The wild volcanic hills of Sumatra are home to rich soil perfect for growing incredibly delicious coffees.
Interviewer: Daniel Shewmaker
Interviewee: Triyono – Manager of Koperasi Kerinci Barokah Bersama (KKBB)
Home to no less than 68 volcanos, Sumatra inspires visions of idyllic, untouched beaches, wild and unridden waves and beautiful jungles. As it turns out the rich, volcanic earth means incredibly fertile coffee growing conditions. Daniel Shewmaker recently visited the Kerinci Barokah Bersama co-operative in the relatively new coffee growing region around Mount Kerinci to uncover what impact coffee growing has on the local community. It is important to us that consumers who drink coffee everyday have access to the producers. It is easy to complain about the price of coffee increasing and the specialty coffee industry as snobby or exclusive, but there are real humans behind the coffees. This particular co-operative is an example of thousands in Indonesian that is the 4th highest producing country in the world. The cooperative are trying to add to the country’s rich tradition by diversifying the coop's processing methods. This means funky, boozy anaerobic lots, Honey lots from Gunung Tujuh bringing forth a sweet and clean result, with lots of berry and citrus notes. We are privileged to hear their story. It brings us closer to the coffee and gives us a deep appreciation for all that goes in to every single cup.
Daniel Shewmaker: Can you tell us about the people behind KKBB?
Triyono: Early on, Rikolto assisted our farmers and the cooperative. Rikolto is an NGO dedicated to supporting smallholder farmers around the world. The local government, and the Bank of Indonesia also helped us. Last year in 2021 Bank Negara Indonesia, the commercial bank, also helped improve our coffee ecosystem by donating drying domes. This is from the side of stakeholders. Furthermore, at this time we have 13 processing stations and farmer groups who are our partners. Of these 13 partner units we have 390 farming families that are partners of KKBB. We produce from cherry to green coffee. Also, at this time in 2021, we are training and preparing individuals who will reinvigorate and replace leadership in the cooperative. I will stay involved in coffee but we will look for the younger generation to lead the cooperative and face the changes and new technology. This is what we hope for.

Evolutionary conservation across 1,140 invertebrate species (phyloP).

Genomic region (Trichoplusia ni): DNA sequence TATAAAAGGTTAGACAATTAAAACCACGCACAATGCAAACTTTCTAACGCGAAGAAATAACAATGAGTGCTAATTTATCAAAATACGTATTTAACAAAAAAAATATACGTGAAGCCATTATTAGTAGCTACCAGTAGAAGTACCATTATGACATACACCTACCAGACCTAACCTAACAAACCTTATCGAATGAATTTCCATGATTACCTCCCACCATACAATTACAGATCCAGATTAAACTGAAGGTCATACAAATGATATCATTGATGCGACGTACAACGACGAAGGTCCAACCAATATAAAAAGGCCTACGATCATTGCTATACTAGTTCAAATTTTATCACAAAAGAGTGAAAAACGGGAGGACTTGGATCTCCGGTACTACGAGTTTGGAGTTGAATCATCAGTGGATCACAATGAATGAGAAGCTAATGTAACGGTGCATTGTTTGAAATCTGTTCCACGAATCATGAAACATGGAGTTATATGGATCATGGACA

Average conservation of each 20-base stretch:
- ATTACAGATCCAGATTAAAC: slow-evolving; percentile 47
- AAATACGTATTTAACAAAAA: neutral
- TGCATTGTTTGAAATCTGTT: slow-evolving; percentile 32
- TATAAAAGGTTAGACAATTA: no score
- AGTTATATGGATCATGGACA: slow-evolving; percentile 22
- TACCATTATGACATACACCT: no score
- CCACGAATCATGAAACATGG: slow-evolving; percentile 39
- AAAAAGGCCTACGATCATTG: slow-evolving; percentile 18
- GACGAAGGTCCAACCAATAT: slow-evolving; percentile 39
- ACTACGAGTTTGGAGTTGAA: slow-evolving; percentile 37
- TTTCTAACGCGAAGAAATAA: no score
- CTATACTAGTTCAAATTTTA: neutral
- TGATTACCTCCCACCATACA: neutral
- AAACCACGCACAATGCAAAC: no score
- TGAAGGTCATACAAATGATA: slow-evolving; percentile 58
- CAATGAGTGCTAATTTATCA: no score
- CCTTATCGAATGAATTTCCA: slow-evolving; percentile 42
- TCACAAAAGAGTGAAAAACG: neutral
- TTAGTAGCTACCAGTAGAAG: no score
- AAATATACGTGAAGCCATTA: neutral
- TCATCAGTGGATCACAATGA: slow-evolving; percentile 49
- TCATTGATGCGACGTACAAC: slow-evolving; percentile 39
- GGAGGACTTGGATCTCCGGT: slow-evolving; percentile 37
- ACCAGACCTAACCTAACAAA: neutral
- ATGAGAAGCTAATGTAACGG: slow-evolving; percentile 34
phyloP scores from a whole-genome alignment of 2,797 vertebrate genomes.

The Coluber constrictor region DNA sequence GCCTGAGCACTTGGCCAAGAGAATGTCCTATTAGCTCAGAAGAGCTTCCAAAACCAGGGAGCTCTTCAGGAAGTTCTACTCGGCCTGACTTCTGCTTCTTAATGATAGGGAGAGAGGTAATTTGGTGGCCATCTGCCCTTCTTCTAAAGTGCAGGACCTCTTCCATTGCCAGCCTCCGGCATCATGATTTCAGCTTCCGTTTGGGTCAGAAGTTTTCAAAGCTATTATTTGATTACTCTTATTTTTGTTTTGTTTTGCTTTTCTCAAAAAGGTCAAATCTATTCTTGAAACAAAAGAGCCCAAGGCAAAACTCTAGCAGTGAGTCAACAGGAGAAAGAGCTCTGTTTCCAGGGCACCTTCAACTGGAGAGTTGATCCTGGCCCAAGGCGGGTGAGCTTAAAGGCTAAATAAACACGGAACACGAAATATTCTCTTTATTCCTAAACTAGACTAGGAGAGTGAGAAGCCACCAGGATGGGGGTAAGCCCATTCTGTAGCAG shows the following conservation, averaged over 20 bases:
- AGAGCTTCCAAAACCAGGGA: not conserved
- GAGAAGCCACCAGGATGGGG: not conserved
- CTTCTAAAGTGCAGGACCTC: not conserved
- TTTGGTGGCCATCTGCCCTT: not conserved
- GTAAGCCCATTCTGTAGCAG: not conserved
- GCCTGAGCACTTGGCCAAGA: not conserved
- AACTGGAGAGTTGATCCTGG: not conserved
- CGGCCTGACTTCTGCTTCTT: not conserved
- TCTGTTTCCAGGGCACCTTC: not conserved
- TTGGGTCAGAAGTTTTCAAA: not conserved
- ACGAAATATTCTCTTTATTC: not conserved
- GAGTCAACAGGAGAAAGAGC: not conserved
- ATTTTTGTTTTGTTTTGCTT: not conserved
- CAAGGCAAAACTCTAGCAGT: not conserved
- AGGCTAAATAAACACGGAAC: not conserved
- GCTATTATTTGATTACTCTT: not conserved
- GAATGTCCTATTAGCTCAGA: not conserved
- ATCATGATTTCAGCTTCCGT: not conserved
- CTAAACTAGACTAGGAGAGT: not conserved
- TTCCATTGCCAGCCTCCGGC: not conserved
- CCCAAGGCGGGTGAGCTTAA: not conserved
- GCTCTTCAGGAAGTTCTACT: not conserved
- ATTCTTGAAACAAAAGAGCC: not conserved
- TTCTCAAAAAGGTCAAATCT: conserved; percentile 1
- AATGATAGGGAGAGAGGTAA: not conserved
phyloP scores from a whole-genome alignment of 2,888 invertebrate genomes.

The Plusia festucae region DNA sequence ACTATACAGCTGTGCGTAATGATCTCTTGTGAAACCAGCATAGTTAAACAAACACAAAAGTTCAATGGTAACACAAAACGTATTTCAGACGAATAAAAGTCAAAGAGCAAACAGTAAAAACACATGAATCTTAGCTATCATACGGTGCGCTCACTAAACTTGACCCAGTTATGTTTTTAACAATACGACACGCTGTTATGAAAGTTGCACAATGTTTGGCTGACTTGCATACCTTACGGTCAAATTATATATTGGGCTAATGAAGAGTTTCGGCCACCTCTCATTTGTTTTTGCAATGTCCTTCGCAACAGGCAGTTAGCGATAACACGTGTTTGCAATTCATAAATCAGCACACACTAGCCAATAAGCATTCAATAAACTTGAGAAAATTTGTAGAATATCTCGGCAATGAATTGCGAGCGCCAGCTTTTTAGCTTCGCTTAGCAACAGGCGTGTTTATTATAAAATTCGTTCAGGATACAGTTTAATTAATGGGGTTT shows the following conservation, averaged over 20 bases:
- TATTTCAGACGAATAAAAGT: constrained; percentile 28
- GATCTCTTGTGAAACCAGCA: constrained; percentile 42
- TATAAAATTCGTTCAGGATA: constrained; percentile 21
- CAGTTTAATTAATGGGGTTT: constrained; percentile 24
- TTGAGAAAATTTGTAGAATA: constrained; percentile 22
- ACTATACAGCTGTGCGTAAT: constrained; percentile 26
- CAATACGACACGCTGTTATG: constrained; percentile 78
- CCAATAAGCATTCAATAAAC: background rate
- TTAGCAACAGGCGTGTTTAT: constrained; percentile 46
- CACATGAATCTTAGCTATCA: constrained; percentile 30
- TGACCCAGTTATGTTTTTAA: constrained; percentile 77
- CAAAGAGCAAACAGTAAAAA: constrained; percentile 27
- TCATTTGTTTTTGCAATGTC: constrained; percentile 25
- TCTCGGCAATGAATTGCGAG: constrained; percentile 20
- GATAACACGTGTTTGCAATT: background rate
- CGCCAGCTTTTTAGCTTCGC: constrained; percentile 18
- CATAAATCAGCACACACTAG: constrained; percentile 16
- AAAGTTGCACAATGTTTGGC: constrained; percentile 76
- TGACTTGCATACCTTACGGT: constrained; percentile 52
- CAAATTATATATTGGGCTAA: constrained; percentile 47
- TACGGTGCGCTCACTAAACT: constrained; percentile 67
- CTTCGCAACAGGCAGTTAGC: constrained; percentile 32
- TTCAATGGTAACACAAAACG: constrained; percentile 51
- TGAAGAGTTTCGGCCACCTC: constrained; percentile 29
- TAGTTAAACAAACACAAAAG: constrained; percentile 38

How does the sale of coffee impact the community?
Because we have been getting a good price from Sucafina, we can buy cherry at a higher price from the farmers so that their income increases. We also provide training in cultivation, harvesting and so on. Also, together with Sucafina and Rikolto, we at Kerinci Barokah have a program called PES (Payment for Ecosystem Services). This means our customers are participating in a program to protect the environment by planting shade trees through the contribution of avocado seedlings. We hope these seedlings are an added source of income for the farmers. So that they are not only generating income from coffee but also the shade trees.
What is the history of the land the cooperative operates on?
In Kerinci we know that the soil is fertile. Kerinci is the tallest active volcano in Indonesia and releases volcanic ash. We know that this sulphur is good for plants. The volcanic ash is regularly deposited in the soil and makes it fertile. It’s good for all types of plants including coffee. We are at the foot of Kerinci volcano in the highlands of central Sumatra.
How does the cooperative improve quality and yield?
Quality is certainly improved by working together with multiple parties. From the side of Rikolto, they assist with capacity building, cultivation and the like. Bank of Indonesia has contributed facilities so that our capacity and volume can increase. From the side of the buyer, Sucafina orders more coffee each year. At the beginning, they ordered a few tons of dry parchment and this year could be one hundred tons (of green coffee) to various countries and clients of Sucafina. Hopefully in 2023 we can continue to grow thanks to assistance from various parties. This is not because of one person, but the many who are involved.
What is the coffee drinking culture like in Sumatra?